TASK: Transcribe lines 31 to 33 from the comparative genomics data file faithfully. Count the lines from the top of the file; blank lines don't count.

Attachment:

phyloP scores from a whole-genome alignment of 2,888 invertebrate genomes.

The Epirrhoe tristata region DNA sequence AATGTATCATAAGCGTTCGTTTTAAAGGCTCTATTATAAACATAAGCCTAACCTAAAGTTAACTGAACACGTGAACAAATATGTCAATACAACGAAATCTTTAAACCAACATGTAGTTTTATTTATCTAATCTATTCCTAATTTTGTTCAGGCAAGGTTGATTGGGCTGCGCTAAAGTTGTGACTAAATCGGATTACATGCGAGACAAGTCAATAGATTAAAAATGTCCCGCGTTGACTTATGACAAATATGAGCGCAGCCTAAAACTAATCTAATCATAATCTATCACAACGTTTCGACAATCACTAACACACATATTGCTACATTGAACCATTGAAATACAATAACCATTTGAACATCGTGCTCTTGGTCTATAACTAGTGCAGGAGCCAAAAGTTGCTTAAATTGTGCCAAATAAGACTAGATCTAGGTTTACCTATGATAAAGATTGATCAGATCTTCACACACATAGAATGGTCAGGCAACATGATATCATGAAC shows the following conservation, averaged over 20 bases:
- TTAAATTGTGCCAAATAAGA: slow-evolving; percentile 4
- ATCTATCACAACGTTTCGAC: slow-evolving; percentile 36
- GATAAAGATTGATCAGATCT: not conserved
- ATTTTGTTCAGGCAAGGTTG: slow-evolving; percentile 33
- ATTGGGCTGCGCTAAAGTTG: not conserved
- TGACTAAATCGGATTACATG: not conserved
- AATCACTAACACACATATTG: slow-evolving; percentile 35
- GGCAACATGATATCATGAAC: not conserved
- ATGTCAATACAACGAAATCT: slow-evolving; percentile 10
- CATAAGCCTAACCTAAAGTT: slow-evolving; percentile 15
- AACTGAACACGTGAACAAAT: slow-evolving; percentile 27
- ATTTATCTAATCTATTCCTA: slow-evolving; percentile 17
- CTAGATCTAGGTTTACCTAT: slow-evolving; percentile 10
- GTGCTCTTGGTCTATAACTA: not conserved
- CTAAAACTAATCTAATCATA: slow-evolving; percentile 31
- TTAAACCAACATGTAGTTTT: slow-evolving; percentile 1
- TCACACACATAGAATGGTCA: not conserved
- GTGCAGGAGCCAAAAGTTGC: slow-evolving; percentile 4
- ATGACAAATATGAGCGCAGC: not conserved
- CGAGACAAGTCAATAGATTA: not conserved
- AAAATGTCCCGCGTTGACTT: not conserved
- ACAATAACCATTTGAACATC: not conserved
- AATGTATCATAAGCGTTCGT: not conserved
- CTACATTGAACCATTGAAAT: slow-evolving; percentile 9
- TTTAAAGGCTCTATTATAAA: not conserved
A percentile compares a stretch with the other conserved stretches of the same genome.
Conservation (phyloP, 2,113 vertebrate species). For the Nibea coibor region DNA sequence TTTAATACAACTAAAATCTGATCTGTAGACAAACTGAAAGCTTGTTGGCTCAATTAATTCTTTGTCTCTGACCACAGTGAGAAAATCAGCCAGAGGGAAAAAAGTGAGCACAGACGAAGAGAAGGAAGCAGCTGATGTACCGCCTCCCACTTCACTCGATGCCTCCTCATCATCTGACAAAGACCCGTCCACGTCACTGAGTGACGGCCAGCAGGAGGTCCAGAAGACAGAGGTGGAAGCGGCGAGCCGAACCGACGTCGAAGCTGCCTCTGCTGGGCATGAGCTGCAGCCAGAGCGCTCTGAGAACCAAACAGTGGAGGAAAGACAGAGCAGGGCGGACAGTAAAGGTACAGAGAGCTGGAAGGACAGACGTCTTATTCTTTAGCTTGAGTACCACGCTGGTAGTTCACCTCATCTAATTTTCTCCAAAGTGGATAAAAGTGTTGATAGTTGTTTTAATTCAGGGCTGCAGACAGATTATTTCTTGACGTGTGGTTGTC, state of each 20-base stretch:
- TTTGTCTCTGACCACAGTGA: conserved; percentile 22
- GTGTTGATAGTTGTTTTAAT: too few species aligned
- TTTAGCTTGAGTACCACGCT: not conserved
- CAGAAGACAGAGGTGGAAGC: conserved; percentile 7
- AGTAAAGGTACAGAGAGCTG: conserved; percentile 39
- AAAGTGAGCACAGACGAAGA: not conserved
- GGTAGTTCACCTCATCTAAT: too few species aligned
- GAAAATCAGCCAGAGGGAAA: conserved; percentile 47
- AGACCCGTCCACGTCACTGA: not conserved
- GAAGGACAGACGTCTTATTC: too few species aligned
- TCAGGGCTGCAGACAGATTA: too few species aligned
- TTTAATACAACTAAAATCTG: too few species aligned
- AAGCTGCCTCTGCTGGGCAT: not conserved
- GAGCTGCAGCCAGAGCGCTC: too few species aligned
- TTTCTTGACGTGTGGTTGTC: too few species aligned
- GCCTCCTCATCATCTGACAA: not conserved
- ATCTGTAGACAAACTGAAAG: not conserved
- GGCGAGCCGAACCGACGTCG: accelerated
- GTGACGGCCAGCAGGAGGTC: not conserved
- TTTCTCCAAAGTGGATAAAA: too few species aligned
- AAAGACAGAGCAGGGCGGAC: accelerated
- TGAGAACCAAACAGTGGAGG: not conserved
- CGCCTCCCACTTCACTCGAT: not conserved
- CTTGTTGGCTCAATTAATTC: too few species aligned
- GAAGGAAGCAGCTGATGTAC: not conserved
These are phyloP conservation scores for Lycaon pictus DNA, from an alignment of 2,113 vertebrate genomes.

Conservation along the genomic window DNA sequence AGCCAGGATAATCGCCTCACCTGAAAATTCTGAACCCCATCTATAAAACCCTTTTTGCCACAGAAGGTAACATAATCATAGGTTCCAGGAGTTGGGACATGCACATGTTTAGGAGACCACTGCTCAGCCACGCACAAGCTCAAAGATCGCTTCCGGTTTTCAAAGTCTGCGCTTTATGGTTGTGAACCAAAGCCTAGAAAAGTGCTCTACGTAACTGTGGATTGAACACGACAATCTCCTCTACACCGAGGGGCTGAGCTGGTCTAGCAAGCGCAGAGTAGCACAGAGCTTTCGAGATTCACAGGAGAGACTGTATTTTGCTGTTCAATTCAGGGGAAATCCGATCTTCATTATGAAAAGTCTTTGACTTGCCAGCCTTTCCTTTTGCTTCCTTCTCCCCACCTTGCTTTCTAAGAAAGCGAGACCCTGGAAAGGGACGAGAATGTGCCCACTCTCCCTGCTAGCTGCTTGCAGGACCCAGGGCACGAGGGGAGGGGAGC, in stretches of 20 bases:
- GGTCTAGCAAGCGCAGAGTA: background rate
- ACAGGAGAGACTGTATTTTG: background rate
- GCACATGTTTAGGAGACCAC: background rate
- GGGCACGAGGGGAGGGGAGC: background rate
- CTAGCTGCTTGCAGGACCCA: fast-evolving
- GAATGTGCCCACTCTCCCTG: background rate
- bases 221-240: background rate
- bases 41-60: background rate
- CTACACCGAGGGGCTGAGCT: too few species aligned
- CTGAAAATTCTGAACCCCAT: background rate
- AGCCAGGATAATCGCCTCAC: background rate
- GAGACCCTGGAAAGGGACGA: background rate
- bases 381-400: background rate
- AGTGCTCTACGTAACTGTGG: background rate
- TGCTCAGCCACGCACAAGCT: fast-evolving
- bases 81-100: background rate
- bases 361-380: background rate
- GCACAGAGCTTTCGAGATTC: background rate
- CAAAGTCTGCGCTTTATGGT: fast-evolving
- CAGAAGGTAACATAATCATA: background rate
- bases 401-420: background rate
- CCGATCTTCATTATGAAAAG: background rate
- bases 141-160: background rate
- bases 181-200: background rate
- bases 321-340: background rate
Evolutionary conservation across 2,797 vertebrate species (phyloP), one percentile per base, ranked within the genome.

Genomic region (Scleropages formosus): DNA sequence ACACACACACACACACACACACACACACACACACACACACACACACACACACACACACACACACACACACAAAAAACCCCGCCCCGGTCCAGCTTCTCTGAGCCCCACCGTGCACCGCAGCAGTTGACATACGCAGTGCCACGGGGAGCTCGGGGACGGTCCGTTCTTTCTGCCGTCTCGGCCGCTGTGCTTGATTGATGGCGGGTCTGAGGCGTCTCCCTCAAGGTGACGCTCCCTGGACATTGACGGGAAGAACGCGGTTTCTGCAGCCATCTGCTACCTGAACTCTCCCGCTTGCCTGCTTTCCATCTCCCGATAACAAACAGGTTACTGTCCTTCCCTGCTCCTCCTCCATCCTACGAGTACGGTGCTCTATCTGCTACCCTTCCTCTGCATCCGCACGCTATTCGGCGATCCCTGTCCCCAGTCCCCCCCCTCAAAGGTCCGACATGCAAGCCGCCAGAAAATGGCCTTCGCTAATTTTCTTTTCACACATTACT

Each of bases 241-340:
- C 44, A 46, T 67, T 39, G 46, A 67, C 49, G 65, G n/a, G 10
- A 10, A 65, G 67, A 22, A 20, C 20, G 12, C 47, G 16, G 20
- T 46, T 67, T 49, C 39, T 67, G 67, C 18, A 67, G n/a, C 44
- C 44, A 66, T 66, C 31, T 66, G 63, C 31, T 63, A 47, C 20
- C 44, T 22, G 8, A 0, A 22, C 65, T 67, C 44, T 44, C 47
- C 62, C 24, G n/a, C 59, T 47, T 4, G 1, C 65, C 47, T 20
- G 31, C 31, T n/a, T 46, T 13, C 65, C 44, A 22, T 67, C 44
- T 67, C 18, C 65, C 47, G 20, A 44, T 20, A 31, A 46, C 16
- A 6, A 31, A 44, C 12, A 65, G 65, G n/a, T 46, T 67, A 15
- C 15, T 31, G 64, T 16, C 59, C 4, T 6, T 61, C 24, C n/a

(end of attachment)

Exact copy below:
- GTGTTGATAGTTGTTTTAAT: too few species aligned
- TTTAGCTTGAGTACCACGCT: not conserved
- CAGAAGACAGAGGTGGAAGC: conserved; percentile 7